It is important to note, that other things can contribute to shin pain. If pain does not resolve fully or does not show signs of improvement after a few days to a week of rest and cutting back on running, or if your pain is extreme, shows signs of swelling, then you should see your doctor and have your lower leg examined.
Overuse injuries like stress fractures, tendonitis, and a few other issues can feel similar to shin splint pain.
When chronic inflammation occurs, shin splints can progress into tendonitis, larger tears, or even stress fractures as the bone starts to break down.
Remember, I am a running coach, not a medical doctor so if you are not sure what you have, get it checked out.
What Causes Shin Splints in Runners?
Shin splints are first and foremost an overuse injury.
Shin splints can be aggravated by other things, like poor footwear, having flat feet or poor foot anatomy.
Shin splints primarily come on due to sudden changes in activity level that increases stress on your bone and tendons. As your muscles get used repetitively over and over again as you run, the muscles pull on the tendons and can start to microscopically tear and inflame where the tendons are attaching to the bone.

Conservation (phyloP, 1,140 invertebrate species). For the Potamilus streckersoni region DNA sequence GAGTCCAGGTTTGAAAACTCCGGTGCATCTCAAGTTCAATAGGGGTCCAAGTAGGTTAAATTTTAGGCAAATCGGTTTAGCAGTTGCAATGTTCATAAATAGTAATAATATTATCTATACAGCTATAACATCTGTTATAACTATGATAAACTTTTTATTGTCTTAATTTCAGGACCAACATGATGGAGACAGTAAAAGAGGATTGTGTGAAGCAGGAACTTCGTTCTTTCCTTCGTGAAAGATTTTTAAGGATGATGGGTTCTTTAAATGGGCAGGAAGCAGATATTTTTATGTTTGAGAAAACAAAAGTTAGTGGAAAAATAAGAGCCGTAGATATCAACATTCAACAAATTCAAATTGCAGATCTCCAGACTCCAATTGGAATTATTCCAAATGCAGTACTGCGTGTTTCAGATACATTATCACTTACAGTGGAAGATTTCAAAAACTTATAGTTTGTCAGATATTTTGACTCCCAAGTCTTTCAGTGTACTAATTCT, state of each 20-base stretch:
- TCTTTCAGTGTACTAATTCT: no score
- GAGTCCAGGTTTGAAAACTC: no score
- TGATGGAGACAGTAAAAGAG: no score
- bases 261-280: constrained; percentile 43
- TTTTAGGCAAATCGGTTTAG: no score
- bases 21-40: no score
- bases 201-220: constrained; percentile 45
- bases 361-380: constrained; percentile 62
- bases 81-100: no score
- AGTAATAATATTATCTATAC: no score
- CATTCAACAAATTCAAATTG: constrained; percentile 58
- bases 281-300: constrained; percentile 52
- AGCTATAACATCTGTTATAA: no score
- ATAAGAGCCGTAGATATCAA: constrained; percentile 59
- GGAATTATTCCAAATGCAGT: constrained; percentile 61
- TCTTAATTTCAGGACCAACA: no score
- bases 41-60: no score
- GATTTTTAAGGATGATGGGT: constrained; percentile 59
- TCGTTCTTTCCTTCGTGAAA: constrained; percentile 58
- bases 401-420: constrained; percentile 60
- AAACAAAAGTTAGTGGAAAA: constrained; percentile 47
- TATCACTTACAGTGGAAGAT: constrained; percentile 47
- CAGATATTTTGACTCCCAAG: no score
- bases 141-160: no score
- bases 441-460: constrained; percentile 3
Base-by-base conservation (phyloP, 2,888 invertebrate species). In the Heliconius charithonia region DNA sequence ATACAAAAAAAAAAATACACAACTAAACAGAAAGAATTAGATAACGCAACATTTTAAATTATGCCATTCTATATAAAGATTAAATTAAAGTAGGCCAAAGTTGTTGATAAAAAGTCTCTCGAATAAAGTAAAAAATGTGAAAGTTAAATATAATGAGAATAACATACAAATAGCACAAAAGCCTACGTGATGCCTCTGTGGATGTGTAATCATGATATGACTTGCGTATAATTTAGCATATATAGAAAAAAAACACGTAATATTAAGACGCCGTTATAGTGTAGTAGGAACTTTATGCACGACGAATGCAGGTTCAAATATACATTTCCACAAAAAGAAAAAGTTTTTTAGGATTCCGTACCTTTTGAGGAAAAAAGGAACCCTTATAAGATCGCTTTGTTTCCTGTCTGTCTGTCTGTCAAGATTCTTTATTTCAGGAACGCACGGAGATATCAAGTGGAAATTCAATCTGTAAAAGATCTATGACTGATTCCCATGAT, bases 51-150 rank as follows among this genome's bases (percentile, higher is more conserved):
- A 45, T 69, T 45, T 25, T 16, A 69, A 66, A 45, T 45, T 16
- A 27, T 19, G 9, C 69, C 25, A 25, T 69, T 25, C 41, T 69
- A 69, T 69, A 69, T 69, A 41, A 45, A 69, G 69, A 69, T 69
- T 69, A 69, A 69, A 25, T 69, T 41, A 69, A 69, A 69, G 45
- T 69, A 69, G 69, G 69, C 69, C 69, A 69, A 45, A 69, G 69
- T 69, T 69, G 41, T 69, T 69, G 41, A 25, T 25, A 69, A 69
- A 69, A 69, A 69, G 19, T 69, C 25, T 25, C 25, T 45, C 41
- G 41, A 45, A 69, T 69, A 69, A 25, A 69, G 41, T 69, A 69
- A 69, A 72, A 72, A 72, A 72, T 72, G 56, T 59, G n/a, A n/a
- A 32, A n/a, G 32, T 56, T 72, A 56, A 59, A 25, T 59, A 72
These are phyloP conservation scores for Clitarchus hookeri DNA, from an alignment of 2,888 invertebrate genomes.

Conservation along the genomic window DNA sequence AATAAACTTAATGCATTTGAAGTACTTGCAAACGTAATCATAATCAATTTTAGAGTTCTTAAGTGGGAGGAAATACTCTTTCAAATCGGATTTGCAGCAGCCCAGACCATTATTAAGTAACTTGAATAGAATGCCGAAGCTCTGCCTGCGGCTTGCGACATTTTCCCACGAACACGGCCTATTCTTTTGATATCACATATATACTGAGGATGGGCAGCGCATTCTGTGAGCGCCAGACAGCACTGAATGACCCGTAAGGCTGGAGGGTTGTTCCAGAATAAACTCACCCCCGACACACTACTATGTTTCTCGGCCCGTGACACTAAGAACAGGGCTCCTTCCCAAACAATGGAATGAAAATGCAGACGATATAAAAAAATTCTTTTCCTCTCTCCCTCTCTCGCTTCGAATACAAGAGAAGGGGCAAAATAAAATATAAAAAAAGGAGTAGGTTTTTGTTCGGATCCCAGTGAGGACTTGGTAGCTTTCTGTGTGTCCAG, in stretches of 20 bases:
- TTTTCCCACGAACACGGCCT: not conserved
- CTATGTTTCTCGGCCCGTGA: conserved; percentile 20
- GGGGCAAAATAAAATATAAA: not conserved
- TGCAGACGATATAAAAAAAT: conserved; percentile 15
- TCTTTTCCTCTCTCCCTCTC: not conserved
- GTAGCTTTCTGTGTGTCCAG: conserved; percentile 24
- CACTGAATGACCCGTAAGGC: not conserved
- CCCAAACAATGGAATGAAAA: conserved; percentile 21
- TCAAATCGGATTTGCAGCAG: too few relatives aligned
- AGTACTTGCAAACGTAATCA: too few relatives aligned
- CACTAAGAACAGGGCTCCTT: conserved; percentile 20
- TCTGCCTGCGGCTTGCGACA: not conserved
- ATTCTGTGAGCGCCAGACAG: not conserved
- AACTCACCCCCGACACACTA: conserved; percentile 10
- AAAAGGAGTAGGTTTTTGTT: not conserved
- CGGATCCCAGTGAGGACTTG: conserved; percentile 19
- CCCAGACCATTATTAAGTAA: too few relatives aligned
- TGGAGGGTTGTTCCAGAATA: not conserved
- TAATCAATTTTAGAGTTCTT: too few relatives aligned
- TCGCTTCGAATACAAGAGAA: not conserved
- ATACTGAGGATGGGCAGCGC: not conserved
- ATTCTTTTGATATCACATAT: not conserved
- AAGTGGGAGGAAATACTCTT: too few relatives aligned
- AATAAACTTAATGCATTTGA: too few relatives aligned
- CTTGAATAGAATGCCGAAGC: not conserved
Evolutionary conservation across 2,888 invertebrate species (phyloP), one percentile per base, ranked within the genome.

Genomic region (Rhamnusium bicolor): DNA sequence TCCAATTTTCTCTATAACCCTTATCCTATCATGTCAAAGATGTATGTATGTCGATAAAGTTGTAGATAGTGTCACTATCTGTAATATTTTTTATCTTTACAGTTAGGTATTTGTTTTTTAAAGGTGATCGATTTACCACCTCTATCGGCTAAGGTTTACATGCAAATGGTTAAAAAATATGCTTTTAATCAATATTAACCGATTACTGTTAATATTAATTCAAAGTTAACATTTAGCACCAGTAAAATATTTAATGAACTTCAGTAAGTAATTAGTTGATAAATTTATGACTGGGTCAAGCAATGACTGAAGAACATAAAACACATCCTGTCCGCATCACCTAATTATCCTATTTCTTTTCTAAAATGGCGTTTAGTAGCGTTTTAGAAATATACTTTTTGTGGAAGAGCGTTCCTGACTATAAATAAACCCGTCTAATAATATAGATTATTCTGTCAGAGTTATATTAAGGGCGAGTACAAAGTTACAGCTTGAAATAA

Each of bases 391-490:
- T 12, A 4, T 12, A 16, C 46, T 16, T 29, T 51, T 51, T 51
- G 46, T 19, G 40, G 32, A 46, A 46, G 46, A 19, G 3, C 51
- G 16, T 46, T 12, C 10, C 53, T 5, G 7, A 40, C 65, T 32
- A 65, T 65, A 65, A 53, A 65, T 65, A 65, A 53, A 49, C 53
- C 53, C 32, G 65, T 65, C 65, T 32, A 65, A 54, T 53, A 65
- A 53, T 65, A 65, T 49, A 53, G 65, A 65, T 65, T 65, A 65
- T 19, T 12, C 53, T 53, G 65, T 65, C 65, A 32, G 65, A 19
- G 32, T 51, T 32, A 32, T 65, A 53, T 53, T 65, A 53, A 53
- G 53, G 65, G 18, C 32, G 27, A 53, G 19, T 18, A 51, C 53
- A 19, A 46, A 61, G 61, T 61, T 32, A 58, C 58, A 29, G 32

Shin Splints in New Runners
Shin splints are most common in new runners or runners who are coming back after a long layoff.
New runners are often newly motivated and often find themselves doing too much, too early because of this new-found motivation to get in shape.
The most common cause of shin splints in new runners is running day after day with little to no rest days, or running further that you are ready for.
Running too much or overdoing it early on will systematically tear your tissues down.
If your body is not prepared to handle the impact and that impact is around the shin area, then shin splints or stress fractures can occur.
Shin Splints in Experienced Runners
Experienced runners are also prone to shin splints, although it is less common. For example, if you are used to running 3 miles per day, 3 times per week and suddenly increase running to 6 days per week, then you might experience pain in your shins due to the sudden onset of volume.
And, a sudden increase in intensity, for example suddenly adding hills or track workouts can also be problematic for experienced runners.
Even changes of surface (for example, sudden transfer from treadmill to pavement running or vice versa) can also contribute to shin splints.
How Do I Get Rid of Shin Splints?
Getting rid of Shin Splints is a fairly straightforward process. First and foremost, we need to apply the RICE principle. RICE is a common protocol for treating overuse injuries in runners and other athletes.
Then, and only then do we work on flexibility and strength training once the injury has had a chance to heal.